While initially strangely herbaceous and reminiscent of weedy smells, Angel brings the words fruity, rich, sweet, and powerful to a new level. The period after the strange herbaceousness smells like a rich fruit compote with chocolate cake in the oven next to you. After that, it descends into a carmely, chocolaty, rich scent. Patchouli makes a feature in the end, letting you know that's what has been making this so interesting all along. Lasts on my skin over 24 hours. Crazy.
I got a miniature of this just a month ago and have been loving it since, but application has been difficult, since its a splash bottle. Much to my dismay, the splash bottle splashed about half of itself onto me one morning before school. I didn't have time to take it off, so I braved the massive sillage. As my AP US History teacher paced the room, he started sniffing the air on our side of the classroom, saying, "It smells nice in here, who is that?" Everyone around me turned and pointed to me. Needless to say, it was embarrassing and flattering and hilarious all at once. Thank God this stuff is so good. Definitely unisex, it starts along the lines of a muted No. 5 of Joy in a more beige tone that isn't as strident with the aldehydes. After that, it grows into a beautiful rich musky floral that dries down into the best musk base out there, hands down. A must try for anyone.
Unfortunately, I find 1000 EDT to be nothing like the reviews. For me, it starts with a very soapy and bright neroli that lasts around an hour until it gives wayt o a light jasmine dripping in honey. The ending, however, reminds me of Joy's base, but weaker and sweeter. For me, 1000 is a less impressive form of Joy.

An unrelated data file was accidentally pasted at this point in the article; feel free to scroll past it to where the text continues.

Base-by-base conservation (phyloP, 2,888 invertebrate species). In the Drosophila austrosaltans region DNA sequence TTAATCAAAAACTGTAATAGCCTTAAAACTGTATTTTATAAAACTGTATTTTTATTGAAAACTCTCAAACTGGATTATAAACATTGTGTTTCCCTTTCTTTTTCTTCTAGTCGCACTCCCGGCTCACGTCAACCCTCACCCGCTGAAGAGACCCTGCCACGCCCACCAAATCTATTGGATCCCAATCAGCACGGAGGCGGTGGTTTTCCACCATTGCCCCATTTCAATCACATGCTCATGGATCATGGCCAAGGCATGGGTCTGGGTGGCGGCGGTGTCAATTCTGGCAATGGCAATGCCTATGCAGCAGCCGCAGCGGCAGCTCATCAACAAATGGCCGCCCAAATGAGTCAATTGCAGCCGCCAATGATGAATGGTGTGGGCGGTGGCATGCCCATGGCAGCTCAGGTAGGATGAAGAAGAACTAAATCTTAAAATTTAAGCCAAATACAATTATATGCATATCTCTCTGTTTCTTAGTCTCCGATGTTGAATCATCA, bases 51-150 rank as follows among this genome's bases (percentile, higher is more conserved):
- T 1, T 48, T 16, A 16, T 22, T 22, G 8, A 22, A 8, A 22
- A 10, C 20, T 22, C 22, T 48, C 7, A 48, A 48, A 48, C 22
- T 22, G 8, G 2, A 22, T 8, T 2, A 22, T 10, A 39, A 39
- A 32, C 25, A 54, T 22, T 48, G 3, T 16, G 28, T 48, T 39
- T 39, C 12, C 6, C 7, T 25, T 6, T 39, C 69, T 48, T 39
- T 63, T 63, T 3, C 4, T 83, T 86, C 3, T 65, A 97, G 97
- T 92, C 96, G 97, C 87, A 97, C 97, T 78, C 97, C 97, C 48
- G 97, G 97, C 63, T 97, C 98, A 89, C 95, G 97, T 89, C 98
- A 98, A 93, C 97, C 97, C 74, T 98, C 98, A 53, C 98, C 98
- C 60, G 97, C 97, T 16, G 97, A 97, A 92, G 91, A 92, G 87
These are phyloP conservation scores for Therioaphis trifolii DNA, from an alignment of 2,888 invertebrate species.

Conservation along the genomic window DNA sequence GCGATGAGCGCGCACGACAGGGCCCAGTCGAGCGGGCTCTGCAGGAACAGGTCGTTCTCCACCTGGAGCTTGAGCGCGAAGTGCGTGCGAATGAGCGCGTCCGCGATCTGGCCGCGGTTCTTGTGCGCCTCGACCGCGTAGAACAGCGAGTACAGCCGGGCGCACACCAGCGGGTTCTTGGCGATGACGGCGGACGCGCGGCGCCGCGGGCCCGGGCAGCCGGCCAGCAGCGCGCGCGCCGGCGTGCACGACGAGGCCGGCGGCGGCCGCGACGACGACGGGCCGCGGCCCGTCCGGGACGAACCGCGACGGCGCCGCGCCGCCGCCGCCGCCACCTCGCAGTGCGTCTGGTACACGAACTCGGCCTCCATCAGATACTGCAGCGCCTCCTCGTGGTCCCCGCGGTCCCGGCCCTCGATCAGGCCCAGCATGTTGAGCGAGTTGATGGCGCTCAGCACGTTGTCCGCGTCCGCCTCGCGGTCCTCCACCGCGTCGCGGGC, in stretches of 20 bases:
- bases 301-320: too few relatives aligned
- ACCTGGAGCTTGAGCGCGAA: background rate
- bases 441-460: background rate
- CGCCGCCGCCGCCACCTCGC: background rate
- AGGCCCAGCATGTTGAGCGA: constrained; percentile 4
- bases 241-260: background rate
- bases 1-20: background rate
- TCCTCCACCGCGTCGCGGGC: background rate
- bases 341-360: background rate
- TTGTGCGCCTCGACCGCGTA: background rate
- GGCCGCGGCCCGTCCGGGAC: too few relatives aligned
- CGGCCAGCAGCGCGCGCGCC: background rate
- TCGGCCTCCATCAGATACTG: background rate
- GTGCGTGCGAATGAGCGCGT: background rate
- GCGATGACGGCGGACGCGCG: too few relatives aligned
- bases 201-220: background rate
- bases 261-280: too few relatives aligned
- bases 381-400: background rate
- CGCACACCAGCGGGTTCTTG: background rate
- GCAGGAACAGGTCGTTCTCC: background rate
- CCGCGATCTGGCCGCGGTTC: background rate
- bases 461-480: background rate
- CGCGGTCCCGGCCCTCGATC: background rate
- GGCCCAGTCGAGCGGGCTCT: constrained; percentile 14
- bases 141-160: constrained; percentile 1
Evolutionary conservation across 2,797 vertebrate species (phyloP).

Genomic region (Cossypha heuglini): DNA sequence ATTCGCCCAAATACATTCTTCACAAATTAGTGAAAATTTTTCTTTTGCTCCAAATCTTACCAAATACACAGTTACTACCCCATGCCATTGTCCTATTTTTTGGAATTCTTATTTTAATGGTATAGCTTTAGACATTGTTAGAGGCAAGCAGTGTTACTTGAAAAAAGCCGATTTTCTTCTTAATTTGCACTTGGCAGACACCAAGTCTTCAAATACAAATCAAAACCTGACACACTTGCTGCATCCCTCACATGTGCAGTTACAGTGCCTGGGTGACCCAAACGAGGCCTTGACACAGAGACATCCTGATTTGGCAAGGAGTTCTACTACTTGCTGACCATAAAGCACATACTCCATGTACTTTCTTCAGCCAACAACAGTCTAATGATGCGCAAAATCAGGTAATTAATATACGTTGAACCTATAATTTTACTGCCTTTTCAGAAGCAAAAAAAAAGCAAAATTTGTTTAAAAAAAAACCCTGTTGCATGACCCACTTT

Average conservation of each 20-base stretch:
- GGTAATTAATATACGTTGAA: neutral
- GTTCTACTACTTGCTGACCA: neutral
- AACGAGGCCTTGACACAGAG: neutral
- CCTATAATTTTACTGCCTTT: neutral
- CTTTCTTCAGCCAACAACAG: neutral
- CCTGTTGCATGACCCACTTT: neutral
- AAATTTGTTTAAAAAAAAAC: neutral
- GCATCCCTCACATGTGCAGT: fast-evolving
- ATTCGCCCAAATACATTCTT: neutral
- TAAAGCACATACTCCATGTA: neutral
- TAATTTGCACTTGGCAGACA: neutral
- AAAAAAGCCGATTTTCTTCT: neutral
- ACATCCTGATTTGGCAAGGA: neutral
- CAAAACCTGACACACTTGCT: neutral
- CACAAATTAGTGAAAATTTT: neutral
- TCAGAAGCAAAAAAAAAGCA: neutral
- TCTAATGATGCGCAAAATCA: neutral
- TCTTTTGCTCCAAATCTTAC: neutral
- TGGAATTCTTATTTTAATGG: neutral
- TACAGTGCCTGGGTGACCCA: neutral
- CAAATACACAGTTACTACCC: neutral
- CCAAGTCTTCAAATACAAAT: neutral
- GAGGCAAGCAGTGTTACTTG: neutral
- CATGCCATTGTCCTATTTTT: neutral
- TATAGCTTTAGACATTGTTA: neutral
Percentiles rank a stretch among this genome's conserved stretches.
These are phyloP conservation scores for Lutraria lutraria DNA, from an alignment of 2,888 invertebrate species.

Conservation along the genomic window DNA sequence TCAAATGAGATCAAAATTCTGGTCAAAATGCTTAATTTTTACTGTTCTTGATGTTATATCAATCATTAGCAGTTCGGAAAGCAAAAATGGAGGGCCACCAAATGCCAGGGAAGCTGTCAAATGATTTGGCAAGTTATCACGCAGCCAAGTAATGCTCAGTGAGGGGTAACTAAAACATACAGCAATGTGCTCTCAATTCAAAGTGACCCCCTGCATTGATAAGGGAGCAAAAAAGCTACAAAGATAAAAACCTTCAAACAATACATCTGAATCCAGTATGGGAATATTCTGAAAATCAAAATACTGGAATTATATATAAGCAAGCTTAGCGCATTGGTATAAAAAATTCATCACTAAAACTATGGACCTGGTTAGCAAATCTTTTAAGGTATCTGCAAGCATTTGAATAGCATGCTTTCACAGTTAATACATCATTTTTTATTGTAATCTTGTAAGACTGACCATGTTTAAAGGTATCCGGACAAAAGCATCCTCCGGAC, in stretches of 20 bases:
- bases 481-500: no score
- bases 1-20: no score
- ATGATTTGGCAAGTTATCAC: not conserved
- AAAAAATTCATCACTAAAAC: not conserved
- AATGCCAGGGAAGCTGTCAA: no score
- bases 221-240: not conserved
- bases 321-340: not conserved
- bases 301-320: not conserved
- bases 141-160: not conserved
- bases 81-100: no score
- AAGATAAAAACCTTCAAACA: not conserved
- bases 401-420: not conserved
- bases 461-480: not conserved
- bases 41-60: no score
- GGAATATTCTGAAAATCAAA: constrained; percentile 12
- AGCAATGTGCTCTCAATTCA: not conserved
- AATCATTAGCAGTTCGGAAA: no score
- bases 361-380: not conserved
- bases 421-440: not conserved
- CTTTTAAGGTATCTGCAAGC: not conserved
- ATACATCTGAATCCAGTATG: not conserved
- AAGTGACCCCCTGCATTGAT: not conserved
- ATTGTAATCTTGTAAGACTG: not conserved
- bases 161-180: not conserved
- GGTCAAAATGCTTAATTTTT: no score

That was what I used to think of 1000, but after trying it again and again for some unknown urge, I have realized how intensely beautiful it is. In my mind, this is what a "fresh" floral should be. Bright but not strident florals exist throughout almost all of the composition and make everything you do feel lighter and less serious. Its a perfume that sets the mood for the day, and with 1000 its always good.
22nd August, 2009 (last edited: 06th January, 2010)
For a few days I've been wearing the EDT out of a tester and can say its a grand summer scent. Not too feminine, however definitely not masculine, Joy EDT is a green floral with very good sillage and amazing lasting power. It opens with a booming green neroli and galbanum combo that is unbelievably perfumey and aldehydic. The beginning is edging on bugspray (in the best sense) when it slowly descends into a rosy heart with a calm jasmine weaving in and out. Further along, it breaks down to a musky jasmine and sandalwood base. The changes happen slowly and are very subtle. I can only imagine how great the parfum is.
A beautiful, striking, and almost unbearably complex fragrance. Mitsouko is a flawless classic that gives chypre's their good (and fitting) name. As it opens with its resinous, spicy, and citric opening, you can't help but feel luxurious. Its heart is possibly the most striking part of it, however. As the sharp (yet pleasant) top notes fade, an utterly fascinating chord of peach, iris, and a whole lot of other things that I cannot distinguish come into the light and resonate beauty. As it dries down, it turns to deep tones of oakmoss, vetiver, and musk to contrast the supple and rich heart. If you don't like it the first time, try it again, and again, and again...You'll fall in love with it soon enough-- I know I did.
15th August, 2009 (last edited: 15th September, 2009)
Bleh, I used to like this then I realized it was crappy. Throughout the whole composition is an oily burnt butter smell that makes me nauseous. While the underlying fragrance is ok, this strange burnt butter accord makes it wholly unwearable.
01st July, 2009 (last edited: 06th January, 2010)